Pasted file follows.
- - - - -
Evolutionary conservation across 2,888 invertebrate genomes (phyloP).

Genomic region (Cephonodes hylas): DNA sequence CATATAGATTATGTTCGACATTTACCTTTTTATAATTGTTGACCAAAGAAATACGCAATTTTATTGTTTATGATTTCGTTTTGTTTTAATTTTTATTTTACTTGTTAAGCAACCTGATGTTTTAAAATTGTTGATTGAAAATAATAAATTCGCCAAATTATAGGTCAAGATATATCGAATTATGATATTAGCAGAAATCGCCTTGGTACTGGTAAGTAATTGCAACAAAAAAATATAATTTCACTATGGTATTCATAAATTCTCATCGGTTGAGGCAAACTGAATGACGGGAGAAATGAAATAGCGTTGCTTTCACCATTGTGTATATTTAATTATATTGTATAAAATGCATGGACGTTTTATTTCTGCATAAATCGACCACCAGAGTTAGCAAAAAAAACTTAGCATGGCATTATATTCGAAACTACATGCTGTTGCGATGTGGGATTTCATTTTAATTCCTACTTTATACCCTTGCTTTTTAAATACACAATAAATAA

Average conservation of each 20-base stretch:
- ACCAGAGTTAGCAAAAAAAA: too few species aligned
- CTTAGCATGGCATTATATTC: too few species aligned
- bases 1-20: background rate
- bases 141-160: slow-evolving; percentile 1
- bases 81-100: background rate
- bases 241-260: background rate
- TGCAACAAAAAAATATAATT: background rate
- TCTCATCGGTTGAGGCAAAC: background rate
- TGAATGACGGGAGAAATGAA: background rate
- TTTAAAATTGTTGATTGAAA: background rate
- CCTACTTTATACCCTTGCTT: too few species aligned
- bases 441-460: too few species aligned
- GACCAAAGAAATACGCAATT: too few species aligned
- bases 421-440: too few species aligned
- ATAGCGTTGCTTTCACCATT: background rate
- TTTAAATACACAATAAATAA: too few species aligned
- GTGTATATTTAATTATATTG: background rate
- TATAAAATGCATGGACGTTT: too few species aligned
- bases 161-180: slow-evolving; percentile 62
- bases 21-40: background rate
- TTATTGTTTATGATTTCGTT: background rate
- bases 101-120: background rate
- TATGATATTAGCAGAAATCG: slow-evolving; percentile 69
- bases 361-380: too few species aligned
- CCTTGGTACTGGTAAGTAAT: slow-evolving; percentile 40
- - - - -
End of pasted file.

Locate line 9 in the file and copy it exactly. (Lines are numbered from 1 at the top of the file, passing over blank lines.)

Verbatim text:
- bases 241-260: background rate